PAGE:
So thank you, thank you, thank you for everything!!!  Mekdes and Tigist are doing great, and I'll be sure to let you know when we get the (deep breath) open heart surgery scheduled.

Here they are on Friday night, home after their procedures, smiling and playing before bedtime.  Tigist with her healed heart, and Mekdes with the potential for a long life up ahead.  Oh how blessed we are!

Friday, November 11, 2011

Surgery day!

Today is the day.

My daughters Mekdes and Tigist are having heart surgery.

In fact, as you read this, at least one of the procedures has already begun.

I'm writing this the night before, though.  (Isn't Blogger and its ability to schedule posts so fancy?  It's like time-travel.  Sort of.  :)  ) 

Right now my mind is swirling and my emotions are all over the place and I just feel so very vulnerable and small.

I'm thinking about how life is fragile and ever so precious.

I'm thinking about how there is so much more to life than meets the eye, than what we see here on earth.  So.much.more.

I'm thinking about redemption and suffering and the big-ness of my daughters' stories.  And about how their stories have collided with mine, and have become mine.  It's kind of funny how God works.  He joins hearts and brings beauty from ashes and shows up in the most unexpected of places and circumstances.

As a child or young adult I never dreamed that TWO of my children would one day be undergoing heart surgery.  Nope, never crossed my mind.  I never imagined I'd be spending a lot of my time at a children's hospital while a surgeon attempted to repair my daughters' congenital heart defects.  Of course, most people probably don't anticipate facing those sorts of decisions and trials.  If it's not part of your life experience, you just don't think about it.  You think life will go as planned.

But then you grow up and you discover that things don't go the way you thought.  Pretty much ever.

And I have to be honest and say that my life has actually far surpassed any of my expectations.  God has done wonderful, beautiful things and no day has been wasted, not one.  And today is the same.  I don't know how things will go, how my daughters will do, if Tigist's defects will be fixed or if Mekdes will be a good candidate for open heart surgery.  But God is in today, just like He was in yesterday.  That I know.  I also know that it is the unseen that matters most of all, and that God is working in ways I don't even understand yet.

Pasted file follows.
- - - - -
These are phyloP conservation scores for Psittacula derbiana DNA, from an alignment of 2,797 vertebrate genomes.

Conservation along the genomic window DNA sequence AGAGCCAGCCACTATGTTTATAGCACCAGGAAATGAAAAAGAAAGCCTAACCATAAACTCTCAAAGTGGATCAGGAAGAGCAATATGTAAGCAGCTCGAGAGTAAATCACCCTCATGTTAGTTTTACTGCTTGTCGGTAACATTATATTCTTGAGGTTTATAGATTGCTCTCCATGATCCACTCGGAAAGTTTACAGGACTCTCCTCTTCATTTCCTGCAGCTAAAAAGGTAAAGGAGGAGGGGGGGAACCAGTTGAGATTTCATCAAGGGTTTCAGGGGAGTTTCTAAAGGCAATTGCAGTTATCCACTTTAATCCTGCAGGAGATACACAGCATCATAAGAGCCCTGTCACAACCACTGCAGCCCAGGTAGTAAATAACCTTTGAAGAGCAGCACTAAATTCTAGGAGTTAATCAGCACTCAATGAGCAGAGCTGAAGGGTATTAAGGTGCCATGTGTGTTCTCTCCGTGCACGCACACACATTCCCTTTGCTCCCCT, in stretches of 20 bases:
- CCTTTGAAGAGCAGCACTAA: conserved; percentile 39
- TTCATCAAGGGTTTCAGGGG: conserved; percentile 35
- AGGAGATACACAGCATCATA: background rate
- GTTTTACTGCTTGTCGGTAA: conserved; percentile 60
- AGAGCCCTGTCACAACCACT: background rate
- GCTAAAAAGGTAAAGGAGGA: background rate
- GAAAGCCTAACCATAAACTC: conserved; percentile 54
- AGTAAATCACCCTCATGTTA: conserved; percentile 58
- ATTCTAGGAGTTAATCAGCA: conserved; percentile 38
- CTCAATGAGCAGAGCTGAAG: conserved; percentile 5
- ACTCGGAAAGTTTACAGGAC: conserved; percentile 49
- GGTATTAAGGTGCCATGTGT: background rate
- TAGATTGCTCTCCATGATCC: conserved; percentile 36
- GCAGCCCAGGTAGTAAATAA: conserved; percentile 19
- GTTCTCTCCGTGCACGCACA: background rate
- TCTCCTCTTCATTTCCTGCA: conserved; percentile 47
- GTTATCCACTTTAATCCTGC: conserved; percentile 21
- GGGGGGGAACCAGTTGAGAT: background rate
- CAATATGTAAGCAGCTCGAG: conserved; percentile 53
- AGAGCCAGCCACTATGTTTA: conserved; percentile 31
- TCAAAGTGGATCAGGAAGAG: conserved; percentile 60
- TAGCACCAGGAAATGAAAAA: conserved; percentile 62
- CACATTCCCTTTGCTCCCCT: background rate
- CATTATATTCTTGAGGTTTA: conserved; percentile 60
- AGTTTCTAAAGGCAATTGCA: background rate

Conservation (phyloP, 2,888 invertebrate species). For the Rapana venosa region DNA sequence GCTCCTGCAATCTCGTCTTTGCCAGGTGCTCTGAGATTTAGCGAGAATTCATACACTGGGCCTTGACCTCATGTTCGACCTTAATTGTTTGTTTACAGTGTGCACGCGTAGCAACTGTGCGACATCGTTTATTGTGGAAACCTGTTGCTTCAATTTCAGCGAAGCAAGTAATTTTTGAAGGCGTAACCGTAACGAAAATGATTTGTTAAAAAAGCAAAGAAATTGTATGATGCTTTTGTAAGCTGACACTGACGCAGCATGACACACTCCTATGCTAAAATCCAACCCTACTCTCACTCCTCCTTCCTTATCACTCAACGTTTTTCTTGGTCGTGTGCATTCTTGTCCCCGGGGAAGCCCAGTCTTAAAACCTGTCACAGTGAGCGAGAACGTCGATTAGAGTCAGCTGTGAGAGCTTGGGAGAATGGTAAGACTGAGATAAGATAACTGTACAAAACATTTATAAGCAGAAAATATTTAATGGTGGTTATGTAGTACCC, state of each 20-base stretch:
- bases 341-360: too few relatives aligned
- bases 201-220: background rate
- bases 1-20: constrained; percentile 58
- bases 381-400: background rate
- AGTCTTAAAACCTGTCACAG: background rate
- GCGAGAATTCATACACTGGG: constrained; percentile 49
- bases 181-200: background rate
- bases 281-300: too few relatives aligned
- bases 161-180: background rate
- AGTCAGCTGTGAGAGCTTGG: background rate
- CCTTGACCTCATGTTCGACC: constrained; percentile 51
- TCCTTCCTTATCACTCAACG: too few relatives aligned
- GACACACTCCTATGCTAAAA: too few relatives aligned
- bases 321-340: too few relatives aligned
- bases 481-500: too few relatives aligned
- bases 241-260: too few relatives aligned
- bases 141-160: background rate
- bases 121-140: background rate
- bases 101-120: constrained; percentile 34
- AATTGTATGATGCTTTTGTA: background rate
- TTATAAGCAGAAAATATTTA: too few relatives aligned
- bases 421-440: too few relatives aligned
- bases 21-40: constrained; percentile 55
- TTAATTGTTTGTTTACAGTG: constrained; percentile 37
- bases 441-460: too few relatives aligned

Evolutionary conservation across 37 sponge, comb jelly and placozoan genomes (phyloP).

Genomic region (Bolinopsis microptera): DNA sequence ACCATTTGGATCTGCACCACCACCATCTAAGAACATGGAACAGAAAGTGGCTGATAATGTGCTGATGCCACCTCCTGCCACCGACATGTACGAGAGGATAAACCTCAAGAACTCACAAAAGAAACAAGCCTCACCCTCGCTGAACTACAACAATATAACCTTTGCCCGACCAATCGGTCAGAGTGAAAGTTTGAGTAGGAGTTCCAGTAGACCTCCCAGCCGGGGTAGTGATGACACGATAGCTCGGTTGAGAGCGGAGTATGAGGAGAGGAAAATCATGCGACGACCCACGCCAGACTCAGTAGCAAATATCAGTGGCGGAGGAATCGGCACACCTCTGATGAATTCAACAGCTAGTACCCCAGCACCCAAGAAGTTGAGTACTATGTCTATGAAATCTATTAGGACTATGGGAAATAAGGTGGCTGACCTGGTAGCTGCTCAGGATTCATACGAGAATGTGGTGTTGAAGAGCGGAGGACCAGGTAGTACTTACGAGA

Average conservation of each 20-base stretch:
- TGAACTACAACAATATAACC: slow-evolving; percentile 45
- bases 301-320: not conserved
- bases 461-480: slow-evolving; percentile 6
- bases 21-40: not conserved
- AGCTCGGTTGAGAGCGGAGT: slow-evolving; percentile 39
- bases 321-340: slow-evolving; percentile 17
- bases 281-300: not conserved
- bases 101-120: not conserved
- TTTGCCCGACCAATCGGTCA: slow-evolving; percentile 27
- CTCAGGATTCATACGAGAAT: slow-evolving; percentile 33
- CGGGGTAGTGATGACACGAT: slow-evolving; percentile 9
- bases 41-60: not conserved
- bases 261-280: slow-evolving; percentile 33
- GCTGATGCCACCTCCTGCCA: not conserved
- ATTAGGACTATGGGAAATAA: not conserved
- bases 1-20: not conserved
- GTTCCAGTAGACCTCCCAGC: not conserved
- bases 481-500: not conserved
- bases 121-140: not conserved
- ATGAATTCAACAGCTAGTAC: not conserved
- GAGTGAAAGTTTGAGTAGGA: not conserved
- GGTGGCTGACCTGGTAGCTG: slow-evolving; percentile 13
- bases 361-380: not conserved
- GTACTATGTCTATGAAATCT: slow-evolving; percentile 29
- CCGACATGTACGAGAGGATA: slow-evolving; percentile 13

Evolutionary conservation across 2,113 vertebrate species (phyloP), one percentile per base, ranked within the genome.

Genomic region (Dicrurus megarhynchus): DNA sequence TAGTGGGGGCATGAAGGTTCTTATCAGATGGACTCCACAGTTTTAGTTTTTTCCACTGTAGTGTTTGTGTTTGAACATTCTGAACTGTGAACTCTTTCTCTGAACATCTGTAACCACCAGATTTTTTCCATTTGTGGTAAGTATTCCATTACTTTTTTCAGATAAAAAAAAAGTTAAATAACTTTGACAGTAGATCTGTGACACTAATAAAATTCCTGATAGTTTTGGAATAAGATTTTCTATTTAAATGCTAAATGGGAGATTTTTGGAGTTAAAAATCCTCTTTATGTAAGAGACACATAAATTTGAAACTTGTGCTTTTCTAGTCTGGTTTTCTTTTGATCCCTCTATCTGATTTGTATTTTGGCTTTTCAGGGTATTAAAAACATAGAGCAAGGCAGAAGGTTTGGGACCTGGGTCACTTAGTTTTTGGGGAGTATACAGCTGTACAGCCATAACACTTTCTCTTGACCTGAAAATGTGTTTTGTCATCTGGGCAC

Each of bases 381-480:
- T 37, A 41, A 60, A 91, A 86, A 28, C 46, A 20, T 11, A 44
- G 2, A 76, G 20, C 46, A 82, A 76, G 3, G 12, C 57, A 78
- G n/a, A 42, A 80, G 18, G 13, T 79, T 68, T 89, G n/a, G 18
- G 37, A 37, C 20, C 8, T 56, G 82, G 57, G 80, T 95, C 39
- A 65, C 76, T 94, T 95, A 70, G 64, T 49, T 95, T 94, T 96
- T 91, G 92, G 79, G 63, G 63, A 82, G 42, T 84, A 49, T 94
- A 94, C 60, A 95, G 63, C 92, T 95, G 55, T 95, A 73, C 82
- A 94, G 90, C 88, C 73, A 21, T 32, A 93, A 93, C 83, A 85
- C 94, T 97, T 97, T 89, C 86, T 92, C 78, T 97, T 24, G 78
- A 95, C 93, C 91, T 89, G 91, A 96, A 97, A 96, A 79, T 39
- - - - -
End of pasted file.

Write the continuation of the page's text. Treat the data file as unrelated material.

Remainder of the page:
Still I'm afraid, and I think that is normal. 

I feel the weight of responsibility, and it's heavy. 

I feel the weight of the procedures, and the risks involved. 

I feel the weight of open heart surgery looming in the distance. 

I feel the weight of meeting my daughters' respective birth mothers, and of my promises to them that I would love their girls and make sure they got the medical assistance that they needed.  I can see their eyes and tears as if it was yesterday.  I want to do right by my daughters, and by the women who gave them life.  It's big stuff.

However things go tomorrow, I have faith in God's provision for my little girls.  Their very lives are a testament to that.  Two children with multiple heart defects (related to the fact that they were born with Down syndrome), born into poverty in a developing country, eventually relinquished by their mothers, spending roughly two years in an orphanage waiting and waiting for a family to come and get them. 

They are survivors.

And God is faithful.

So we begin to write the next chapter of their story today--them and the surgeon in the Cath Lab and me in the waiting room.  I don't know the future or the plans God ultimately has for our family, but He is strong and perfect in our weakness.

Last night, our daughters received the Sacrament of the Anointing of the Sick in preparation for today.  It was just our family (all nine of us), our friend Troy (the girls' godfather), and Father Daniel (our priest).  What a precious time.  My heart felt so encouraged and I was incredibly blessed by the Sacrament itself and by the prayers and the support shown to our family.  I felt truly strengthened. 

And the crazy thing was, as soon as we finished, Tigist got into the crawling position...for the first time ever.  No joke.  She has never been able to do this, and her therapists were really hoping that eventually she could.  I honestly think God has a pretty great sense of humor...apparently, who needs a physical therapist when you have the Sacraments?  :)